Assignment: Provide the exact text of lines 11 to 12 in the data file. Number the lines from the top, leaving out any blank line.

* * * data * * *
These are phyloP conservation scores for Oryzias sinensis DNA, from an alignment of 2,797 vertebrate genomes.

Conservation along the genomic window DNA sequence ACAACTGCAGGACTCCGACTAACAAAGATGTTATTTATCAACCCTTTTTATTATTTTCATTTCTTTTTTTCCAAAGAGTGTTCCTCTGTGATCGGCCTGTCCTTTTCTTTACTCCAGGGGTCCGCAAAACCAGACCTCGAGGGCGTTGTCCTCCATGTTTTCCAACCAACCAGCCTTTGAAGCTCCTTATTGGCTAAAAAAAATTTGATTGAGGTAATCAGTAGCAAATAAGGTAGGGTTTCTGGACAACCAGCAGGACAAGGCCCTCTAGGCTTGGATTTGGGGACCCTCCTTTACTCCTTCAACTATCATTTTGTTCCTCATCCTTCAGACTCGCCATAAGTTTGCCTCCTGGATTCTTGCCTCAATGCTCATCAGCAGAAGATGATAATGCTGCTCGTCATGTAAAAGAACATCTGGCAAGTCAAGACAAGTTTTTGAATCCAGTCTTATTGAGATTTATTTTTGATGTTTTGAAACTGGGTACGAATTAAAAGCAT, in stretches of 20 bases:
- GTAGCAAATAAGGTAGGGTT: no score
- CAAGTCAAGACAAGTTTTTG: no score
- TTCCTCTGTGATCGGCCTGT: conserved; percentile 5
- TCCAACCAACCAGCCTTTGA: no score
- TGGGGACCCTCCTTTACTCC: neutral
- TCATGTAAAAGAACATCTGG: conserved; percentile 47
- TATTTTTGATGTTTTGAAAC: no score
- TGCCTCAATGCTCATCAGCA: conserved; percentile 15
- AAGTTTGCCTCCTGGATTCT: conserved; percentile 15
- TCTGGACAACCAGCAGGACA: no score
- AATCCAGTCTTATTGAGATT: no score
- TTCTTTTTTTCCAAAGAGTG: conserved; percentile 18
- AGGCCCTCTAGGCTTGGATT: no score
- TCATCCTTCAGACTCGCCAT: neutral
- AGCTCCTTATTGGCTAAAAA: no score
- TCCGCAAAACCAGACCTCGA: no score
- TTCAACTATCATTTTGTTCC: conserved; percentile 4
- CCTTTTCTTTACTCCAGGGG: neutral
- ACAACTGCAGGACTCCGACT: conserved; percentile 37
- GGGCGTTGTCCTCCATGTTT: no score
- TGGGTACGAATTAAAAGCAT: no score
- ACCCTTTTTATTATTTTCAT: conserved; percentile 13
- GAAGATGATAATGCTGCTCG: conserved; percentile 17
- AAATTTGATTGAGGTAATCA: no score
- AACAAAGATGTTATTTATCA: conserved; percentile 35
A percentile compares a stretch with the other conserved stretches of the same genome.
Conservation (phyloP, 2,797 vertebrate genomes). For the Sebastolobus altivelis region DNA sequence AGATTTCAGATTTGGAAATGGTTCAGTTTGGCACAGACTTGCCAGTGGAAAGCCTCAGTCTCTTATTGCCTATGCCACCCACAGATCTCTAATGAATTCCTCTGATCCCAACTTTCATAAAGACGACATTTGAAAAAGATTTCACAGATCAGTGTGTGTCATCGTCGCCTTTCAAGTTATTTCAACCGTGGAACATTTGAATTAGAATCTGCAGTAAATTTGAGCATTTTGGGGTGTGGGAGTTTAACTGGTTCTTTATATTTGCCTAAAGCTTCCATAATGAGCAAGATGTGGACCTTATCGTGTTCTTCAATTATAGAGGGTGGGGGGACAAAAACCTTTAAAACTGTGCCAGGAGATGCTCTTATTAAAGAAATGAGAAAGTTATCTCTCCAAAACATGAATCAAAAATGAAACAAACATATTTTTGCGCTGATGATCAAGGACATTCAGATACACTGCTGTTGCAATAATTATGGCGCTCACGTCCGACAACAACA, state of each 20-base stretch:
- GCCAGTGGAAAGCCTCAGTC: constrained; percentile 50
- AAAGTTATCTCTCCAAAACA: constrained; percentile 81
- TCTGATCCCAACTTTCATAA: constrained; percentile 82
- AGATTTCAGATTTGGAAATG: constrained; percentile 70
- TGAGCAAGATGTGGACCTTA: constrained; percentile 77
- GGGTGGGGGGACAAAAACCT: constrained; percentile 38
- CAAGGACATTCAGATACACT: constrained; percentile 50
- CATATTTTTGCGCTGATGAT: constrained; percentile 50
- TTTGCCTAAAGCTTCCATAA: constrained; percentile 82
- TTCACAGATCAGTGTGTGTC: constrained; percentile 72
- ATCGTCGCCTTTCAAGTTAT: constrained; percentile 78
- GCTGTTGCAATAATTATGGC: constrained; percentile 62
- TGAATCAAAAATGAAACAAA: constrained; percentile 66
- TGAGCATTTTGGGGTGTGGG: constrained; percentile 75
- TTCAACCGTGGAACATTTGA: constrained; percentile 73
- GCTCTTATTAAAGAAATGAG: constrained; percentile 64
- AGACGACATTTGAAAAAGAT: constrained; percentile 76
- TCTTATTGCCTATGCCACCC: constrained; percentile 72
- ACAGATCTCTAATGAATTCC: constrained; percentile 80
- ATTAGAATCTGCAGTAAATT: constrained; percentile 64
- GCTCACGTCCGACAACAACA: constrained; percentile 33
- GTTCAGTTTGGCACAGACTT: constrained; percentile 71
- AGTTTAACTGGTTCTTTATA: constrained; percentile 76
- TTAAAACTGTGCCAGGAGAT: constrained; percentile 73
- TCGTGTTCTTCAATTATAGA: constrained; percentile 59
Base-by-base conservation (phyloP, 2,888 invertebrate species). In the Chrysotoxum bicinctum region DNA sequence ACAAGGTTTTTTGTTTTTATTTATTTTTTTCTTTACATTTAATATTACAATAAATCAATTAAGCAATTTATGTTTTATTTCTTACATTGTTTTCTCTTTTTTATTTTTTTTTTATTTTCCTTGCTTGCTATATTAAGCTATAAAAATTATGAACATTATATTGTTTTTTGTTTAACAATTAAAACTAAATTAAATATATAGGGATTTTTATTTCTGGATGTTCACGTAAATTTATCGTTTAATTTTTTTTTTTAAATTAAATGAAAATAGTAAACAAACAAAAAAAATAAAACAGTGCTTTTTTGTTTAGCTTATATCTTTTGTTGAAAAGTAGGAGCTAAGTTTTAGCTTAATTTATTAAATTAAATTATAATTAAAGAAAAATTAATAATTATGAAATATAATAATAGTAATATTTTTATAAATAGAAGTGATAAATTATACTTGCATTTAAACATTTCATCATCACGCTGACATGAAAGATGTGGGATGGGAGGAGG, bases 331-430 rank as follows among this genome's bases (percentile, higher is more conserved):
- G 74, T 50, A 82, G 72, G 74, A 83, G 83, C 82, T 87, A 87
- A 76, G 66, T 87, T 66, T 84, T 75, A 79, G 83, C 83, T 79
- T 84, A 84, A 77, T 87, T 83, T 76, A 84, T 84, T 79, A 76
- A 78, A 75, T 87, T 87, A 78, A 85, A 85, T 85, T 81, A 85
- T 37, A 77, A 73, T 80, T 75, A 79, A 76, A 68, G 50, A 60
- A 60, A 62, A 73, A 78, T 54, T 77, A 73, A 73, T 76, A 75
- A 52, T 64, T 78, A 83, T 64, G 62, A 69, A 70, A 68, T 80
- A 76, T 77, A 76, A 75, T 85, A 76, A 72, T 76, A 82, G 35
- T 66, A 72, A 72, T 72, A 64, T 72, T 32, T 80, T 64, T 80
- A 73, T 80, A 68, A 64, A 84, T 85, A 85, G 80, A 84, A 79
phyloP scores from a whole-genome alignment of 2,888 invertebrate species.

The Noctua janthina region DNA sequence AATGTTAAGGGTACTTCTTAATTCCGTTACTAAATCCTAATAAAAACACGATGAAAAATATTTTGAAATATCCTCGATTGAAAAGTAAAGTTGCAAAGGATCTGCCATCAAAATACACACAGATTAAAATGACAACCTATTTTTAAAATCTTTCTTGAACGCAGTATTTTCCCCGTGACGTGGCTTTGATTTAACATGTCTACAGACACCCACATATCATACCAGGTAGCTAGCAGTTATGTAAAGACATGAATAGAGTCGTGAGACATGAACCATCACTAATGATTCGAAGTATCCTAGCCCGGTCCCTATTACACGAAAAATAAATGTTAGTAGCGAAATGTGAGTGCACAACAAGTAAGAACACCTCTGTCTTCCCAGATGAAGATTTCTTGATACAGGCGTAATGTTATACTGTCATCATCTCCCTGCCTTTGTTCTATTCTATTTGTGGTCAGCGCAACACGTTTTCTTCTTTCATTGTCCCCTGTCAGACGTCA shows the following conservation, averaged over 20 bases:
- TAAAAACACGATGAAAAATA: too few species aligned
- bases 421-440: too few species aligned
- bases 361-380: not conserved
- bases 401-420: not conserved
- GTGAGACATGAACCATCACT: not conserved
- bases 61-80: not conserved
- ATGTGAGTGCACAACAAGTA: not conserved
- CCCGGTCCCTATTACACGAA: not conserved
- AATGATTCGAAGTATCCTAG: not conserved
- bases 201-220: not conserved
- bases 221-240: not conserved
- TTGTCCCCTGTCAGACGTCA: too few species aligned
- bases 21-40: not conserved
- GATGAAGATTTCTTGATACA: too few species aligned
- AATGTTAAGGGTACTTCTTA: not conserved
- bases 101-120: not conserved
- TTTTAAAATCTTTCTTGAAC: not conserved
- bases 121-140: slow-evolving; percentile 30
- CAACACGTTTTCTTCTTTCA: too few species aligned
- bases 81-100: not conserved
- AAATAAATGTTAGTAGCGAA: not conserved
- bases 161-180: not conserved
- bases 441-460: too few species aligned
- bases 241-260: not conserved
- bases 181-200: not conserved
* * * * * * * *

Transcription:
- AAGTTTGCCTCCTGGATTCT: conserved; percentile 15
- TCTGGACAACCAGCAGGACA: no score